A Bookworm’s Guide to New York City

Updated: Aug 29


Ordering a book online should seem like a strange idea to you as you walk around New York. Every neighborhood has its own special spaces for bookworms to unite and add something new to their reading lists.


Brick exterior of WORD Bookstore in Greenpoint, Brooklyn. In the glass windows are shelves of books, and a lime green WORD Bookstore sign hangs outside in the front of the window.

While there's an abundance of local bookstores you can support in the city, here are a few that have caught our eye:



Albertine


ceiling of Albertine bookstore in NYC. a closeup of a navy blue ceiling mimicking a sky, featuring gold constellations and stars painted on the ceiling.
Credit: Albertine

The first thing you’ll want to do is look up. Albertine’s ceiling is sure to take your breath away. The spread of constellations, stars, and planets is an homage to Franz von Stuck’s mural in the music room of his villa in Munich.


Located within the Payne Whitney mansion, Albertine opened in 2014 and has over 14,000 books (in English and French!) lined along its magical interior. Albertine’s founder, Antonin Baudry, envisioned the bookshop as a place to give yourself up to fate and make a connection with someone, like you might at a café in Paris or Madrid.


You can find helpful information about directions, hours, and more on their website. In addition to Albertine, there are several other spots in the city where you can experience a bit of France in New York.



Housing Works


exterior of housing works bookstore in SoHo, NYC. books are featured in the window and a person is seen walking through the middle door in between four columns.
Credit: Housing Works

A featured stop on Gesso and SoHo Memory Project’s SoHo walk, Housing Works is a volunteer-staffed, non-profit thrift store, bookstore, and cafe. All proceeds go to help unhoused people living with HIV and AIDS. Housing Works is usually open Monday-Saturday from 12pm-7pm and Sunday from 12pm-5pm, but check their website before you go.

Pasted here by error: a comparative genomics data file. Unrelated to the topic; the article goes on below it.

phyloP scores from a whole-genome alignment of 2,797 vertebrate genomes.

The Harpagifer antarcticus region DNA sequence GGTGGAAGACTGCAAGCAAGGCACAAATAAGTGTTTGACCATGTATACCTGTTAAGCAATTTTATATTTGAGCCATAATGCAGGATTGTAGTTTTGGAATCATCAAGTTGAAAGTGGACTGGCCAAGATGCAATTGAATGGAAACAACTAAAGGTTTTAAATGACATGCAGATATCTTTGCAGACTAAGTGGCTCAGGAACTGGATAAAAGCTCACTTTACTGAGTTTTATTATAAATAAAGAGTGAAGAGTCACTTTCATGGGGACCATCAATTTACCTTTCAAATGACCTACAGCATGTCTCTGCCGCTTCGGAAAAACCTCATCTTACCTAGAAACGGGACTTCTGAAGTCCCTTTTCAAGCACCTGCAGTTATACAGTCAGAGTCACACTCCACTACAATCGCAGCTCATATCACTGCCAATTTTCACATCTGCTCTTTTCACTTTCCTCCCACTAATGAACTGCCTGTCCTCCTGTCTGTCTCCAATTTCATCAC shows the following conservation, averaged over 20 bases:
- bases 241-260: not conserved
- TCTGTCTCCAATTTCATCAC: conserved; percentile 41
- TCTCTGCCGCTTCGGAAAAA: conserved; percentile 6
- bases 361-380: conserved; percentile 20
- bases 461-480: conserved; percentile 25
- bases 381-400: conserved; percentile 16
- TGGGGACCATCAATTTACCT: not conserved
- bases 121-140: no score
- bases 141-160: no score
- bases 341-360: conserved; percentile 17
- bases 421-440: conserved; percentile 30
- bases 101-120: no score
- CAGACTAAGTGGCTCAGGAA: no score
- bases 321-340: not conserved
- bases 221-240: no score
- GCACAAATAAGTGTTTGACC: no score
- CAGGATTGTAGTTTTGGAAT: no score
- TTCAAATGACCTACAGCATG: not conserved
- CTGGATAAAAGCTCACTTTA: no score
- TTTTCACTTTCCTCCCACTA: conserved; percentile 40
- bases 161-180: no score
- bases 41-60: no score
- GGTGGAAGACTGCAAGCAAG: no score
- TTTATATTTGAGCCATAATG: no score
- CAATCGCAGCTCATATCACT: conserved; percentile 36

“I love this bookstore because to me it embodies the spirit of old SoHo. It’s run by and for the community. The interior of the store is magnificent, with its dark wood bookcases and spiral staircases up to a mezzanine. I often sit up there with friends and books on rainy afternoons,” says Yukie Ohta, founder of the SoHo Memory Project.


Hear more from Yukie as she narrates the stories behind iconic storefronts, street art, and more in our SoHo audio walk.



Yu and Me Books


exterior red banner that says yu and me books, located in Chinatown, NYC
Credit: Yu and Me Books

A featured stop on Chromic Duo’s Listen to Chinatown walk, Yu and Me Books is the first Asian American female owned bookstore. Founded by Lucy Yu and located at 44 Mulberry Street, Yu and Me Books opened in 2021 and has become a literary and community hub. Check out their website for the latest updates and hours. They host seriously cool events throughout the year like this Simu Liu book signing!


Reflecting on the bookstore’s opening, Lucy says, “I wanted to do things for communities that look like me – immigrant communities. Our immigrant communities can come together and find a lot of connection with each other.”


Imagine all of the knowledge, literature, and art that comes from cultures different from ours. Perhaps you too will find your own special sense of belonging among these books.



Bluestockings Bookstore


Nine different books spread out on a wooden table in Bluestockings Bookstore in NYC
Credit: @bluestockingsnyc on Instagram

Bluestockings Bookstore was founded in 1999, and it’s the only radical feminist independent bookstore in New York City. Opened at a time when bookstores across the country were shuttering against economic pressures from giants like Amazon, Kathryn Welsh and a collective of female intellectuals saw a need for a feminis​​t book seller in Manhattan.


Shortly after opening, the bookstore went under, only to be resurrected in 2003 as the Bluestockings Fair Trade Organic Activist Resource Center. Today, the store is run by a democratic collective under an anti-oppression framework.


You can find the latest information about what they're up to on their website.



WORD Bookstore


Exterior of WORD Bookstore in New York. the building has bricks on top and dark green paint on the bottom half. books are spread out in the window and a lime green WORD sign hangs in the front of the window outside
Credit: @wordbookstores on Instagram

WORD Book